I watch my little blondie very closely each day and as much as he can fight with his older brother, his attempts to follow in his footsteps are very obvious. And although Alex is a good role model to look up to, I hope Sam finds solace in his own skin. I hope he nurtures his individuality and realizes early on that he is pretty amazing on his own--blue eyes, blond hair and all!

And Then We Were Five

The last time I saw those two pink lines on that little "Your Life is About to Change BIGtime" dipstick I cried. Not tears of joy, mind you...tears of complete and utter fear. Glen and I had just started to cruise when it came to our adult responsibilities after a bit of exhausting, uphill climbing. We had a little guy who was about to turn one (yes, only one!) in a couple of weeks and a four and a half year old as well. We were feeling cramped with the two of them in our little starter home and were just beginning to get ready to sell it. This most certainly was not the ideal time to add another little one to the mix.

From where I stand now, I feel badly about these tears. You see, Alex was our first. We weren't 100% sure it was a good idea, but we wanted him and when I saw those parallel lines for the first time, I was completely overjoyed. Sam, our second, we worked very hard to get. He was definitely a planned little person. So when we finally were blessed with his imminent arrival, Glen was literally announcing it to the world.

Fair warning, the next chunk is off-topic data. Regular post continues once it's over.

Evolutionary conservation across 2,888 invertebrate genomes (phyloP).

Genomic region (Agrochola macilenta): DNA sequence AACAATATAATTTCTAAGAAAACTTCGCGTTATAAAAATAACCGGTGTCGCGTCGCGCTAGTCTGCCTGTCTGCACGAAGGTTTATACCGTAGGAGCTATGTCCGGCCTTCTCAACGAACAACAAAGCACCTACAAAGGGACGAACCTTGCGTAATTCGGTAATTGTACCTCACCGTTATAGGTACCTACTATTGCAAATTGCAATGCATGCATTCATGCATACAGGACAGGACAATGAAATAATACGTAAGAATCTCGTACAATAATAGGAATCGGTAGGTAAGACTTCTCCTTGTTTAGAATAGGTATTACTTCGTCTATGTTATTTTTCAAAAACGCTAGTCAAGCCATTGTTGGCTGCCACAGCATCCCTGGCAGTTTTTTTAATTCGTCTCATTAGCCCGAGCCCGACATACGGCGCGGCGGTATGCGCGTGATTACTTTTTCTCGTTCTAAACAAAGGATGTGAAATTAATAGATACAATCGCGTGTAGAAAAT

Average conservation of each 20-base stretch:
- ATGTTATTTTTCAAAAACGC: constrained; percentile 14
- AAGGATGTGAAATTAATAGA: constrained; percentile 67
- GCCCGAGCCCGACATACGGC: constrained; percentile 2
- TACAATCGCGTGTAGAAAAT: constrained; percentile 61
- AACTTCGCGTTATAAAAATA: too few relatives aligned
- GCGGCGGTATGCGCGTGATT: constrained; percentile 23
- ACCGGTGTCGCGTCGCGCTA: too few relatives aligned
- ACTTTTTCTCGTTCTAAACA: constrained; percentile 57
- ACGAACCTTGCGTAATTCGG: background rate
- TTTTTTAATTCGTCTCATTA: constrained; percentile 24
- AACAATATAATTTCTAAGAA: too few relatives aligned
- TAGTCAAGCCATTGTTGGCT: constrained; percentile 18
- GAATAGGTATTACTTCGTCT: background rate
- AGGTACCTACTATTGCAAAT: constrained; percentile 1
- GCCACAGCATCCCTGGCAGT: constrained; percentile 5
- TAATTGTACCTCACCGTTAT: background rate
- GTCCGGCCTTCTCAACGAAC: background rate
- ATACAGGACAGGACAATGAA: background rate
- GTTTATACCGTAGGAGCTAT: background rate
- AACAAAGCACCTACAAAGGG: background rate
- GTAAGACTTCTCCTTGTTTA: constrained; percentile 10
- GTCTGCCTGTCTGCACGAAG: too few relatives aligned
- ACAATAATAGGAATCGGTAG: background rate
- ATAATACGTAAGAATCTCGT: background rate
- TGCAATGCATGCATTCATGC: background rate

The third time around, those lines were completely unexpected. My friends have a great laugh at this. We had gotten together that morning for breakfast and were talking about pregnancies, since two women at the table were expecting. I shared that I was something like sixty five days late and they all just stopped mid-bite and looked at me. "Well of course, you're pregnant, Nicole!" "No, no, I don't think so," I had replied but as I looked at my pancakes, feeling nauseous, I wasn't so sure.
Fast forward to me sitting on the edge of our tub a few hours later, staring at this little surprise. Glen, just as scared as I, but always the one to put his feelings aside, burst into a huge smile, grabbed me, and said, "This one will be the girl! You'll see--it will all work out."
I wasn't so sure. Don't get me wrong, I LOVE babies--maybe a little too much. But I was just so overwhelmed with the thought of adding more stress to our life at this point. How would we make it work? What if we can't move out of this house? Can we afford another little person? How can I juggle all three of them with Sam being so little? Oh boy...

As I do, when I am worried, I talked about these fears a lot to a lot of people. The common theme on their sides of these conversations was, "You'll all comes together. It always works out." I didn't believe a word of it.